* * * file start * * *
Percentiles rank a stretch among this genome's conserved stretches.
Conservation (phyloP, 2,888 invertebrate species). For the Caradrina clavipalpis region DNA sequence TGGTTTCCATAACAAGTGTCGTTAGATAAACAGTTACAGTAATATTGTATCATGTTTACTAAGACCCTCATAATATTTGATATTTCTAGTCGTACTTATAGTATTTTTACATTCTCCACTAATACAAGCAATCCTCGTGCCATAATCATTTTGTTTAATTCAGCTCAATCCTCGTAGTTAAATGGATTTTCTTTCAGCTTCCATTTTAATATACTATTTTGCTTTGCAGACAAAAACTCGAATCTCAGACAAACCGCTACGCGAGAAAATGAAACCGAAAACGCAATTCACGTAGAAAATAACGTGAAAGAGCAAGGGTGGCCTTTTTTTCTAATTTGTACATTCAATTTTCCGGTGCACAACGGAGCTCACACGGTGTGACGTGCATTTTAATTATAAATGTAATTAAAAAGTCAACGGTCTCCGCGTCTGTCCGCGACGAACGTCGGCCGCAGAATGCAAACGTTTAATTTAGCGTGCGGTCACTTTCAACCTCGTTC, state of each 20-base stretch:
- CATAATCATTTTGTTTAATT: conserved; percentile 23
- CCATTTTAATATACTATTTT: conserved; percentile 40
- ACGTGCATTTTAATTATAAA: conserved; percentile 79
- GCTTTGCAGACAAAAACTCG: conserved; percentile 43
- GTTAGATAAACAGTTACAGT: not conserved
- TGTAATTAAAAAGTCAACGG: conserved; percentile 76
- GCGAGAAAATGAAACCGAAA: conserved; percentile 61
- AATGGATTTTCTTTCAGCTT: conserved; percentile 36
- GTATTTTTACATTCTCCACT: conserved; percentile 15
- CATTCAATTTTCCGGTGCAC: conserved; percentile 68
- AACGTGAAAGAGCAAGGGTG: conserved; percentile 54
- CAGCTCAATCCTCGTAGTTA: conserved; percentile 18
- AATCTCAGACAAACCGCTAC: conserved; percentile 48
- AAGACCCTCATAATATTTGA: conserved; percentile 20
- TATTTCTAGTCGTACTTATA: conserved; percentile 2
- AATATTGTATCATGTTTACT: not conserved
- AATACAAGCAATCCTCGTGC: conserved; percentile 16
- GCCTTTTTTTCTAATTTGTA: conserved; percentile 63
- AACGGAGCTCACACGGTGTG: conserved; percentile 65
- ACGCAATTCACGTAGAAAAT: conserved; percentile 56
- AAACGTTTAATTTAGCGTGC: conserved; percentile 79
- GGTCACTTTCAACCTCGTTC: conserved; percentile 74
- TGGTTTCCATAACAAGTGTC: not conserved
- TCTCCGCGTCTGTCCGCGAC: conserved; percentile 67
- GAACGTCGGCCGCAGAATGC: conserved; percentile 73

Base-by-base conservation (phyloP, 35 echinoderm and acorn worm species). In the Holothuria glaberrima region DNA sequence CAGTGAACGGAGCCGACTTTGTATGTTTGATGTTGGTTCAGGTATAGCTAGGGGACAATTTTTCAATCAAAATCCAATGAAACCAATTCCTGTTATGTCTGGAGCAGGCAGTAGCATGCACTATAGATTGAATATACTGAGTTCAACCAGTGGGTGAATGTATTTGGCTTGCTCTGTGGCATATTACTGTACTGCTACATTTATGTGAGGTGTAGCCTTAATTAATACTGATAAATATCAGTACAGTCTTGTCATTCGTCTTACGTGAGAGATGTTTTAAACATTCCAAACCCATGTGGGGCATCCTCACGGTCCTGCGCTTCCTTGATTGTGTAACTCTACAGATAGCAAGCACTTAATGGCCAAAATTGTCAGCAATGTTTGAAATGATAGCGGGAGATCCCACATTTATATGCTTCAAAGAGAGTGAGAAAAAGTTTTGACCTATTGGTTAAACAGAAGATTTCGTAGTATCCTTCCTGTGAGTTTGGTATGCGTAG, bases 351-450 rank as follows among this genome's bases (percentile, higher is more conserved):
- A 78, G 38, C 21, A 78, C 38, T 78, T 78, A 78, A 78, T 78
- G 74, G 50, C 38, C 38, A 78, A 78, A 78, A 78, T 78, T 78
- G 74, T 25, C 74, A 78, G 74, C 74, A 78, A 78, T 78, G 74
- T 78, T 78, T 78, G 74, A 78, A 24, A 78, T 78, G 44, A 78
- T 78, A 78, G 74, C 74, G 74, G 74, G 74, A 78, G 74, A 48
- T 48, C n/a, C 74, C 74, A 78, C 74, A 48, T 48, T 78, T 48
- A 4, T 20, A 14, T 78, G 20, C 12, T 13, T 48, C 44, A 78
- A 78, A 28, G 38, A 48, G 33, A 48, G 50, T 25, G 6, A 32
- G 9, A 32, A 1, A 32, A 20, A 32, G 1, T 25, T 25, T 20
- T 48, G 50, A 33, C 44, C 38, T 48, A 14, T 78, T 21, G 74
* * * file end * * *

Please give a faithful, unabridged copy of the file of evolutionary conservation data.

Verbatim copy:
Percentiles rank a stretch among this genome's conserved stretches.
Conservation (phyloP, 2,888 invertebrate species). For the Caradrina clavipalpis region DNA sequence TGGTTTCCATAACAAGTGTCGTTAGATAAACAGTTACAGTAATATTGTATCATGTTTACTAAGACCCTCATAATATTTGATATTTCTAGTCGTACTTATAGTATTTTTACATTCTCCACTAATACAAGCAATCCTCGTGCCATAATCATTTTGTTTAATTCAGCTCAATCCTCGTAGTTAAATGGATTTTCTTTCAGCTTCCATTTTAATATACTATTTTGCTTTGCAGACAAAAACTCGAATCTCAGACAAACCGCTACGCGAGAAAATGAAACCGAAAACGCAATTCACGTAGAAAATAACGTGAAAGAGCAAGGGTGGCCTTTTTTTCTAATTTGTACATTCAATTTTCCGGTGCACAACGGAGCTCACACGGTGTGACGTGCATTTTAATTATAAATGTAATTAAAAAGTCAACGGTCTCCGCGTCTGTCCGCGACGAACGTCGGCCGCAGAATGCAAACGTTTAATTTAGCGTGCGGTCACTTTCAACCTCGTTC, state of each 20-base stretch:
- CATAATCATTTTGTTTAATT: conserved; percentile 23
- CCATTTTAATATACTATTTT: conserved; percentile 40
- ACGTGCATTTTAATTATAAA: conserved; percentile 79
- GCTTTGCAGACAAAAACTCG: conserved; percentile 43
- GTTAGATAAACAGTTACAGT: not conserved
- TGTAATTAAAAAGTCAACGG: conserved; percentile 76
- GCGAGAAAATGAAACCGAAA: conserved; percentile 61
- AATGGATTTTCTTTCAGCTT: conserved; percentile 36
- GTATTTTTACATTCTCCACT: conserved; percentile 15
- CATTCAATTTTCCGGTGCAC: conserved; percentile 68
- AACGTGAAAGAGCAAGGGTG: conserved; percentile 54
- CAGCTCAATCCTCGTAGTTA: conserved; percentile 18
- AATCTCAGACAAACCGCTAC: conserved; percentile 48
- AAGACCCTCATAATATTTGA: conserved; percentile 20
- TATTTCTAGTCGTACTTATA: conserved; percentile 2
- AATATTGTATCATGTTTACT: not conserved
- AATACAAGCAATCCTCGTGC: conserved; percentile 16
- GCCTTTTTTTCTAATTTGTA: conserved; percentile 63
- AACGGAGCTCACACGGTGTG: conserved; percentile 65
- ACGCAATTCACGTAGAAAAT: conserved; percentile 56
- AAACGTTTAATTTAGCGTGC: conserved; percentile 79
- GGTCACTTTCAACCTCGTTC: conserved; percentile 74
- TGGTTTCCATAACAAGTGTC: not conserved
- TCTCCGCGTCTGTCCGCGAC: conserved; percentile 67
- GAACGTCGGCCGCAGAATGC: conserved; percentile 73

Base-by-base conservation (phyloP, 35 echinoderm and acorn worm species). In the Holothuria glaberrima region DNA sequence CAGTGAACGGAGCCGACTTTGTATGTTTGATGTTGGTTCAGGTATAGCTAGGGGACAATTTTTCAATCAAAATCCAATGAAACCAATTCCTGTTATGTCTGGAGCAGGCAGTAGCATGCACTATAGATTGAATATACTGAGTTCAACCAGTGGGTGAATGTATTTGGCTTGCTCTGTGGCATATTACTGTACTGCTACATTTATGTGAGGTGTAGCCTTAATTAATACTGATAAATATCAGTACAGTCTTGTCATTCGTCTTACGTGAGAGATGTTTTAAACATTCCAAACCCATGTGGGGCATCCTCACGGTCCTGCGCTTCCTTGATTGTGTAACTCTACAGATAGCAAGCACTTAATGGCCAAAATTGTCAGCAATGTTTGAAATGATAGCGGGAGATCCCACATTTATATGCTTCAAAGAGAGTGAGAAAAAGTTTTGACCTATTGGTTAAACAGAAGATTTCGTAGTATCCTTCCTGTGAGTTTGGTATGCGTAG, bases 351-450 rank as follows among this genome's bases (percentile, higher is more conserved):
- A 78, G 38, C 21, A 78, C 38, T 78, T 78, A 78, A 78, T 78
- G 74, G 50, C 38, C 38, A 78, A 78, A 78, A 78, T 78, T 78
- G 74, T 25, C 74, A 78, G 74, C 74, A 78, A 78, T 78, G 74
- T 78, T 78, T 78, G 74, A 78, A 24, A 78, T 78, G 44, A 78
- T 78, A 78, G 74, C 74, G 74, G 74, G 74, A 78, G 74, A 48
- T 48, C n/a, C 74, C 74, A 78, C 74, A 48, T 48, T 78, T 48
- A 4, T 20, A 14, T 78, G 20, C 12, T 13, T 48, C 44, A 78
- A 78, A 28, G 38, A 48, G 33, A 48, G 50, T 25, G 6, A 32
- G 9, A 32, A 1, A 32, A 20, A 32, G 1, T 25, T 25, T 20
- T 48, G 50, A 33, C 44, C 38, T 48, A 14, T 78, T 21, G 74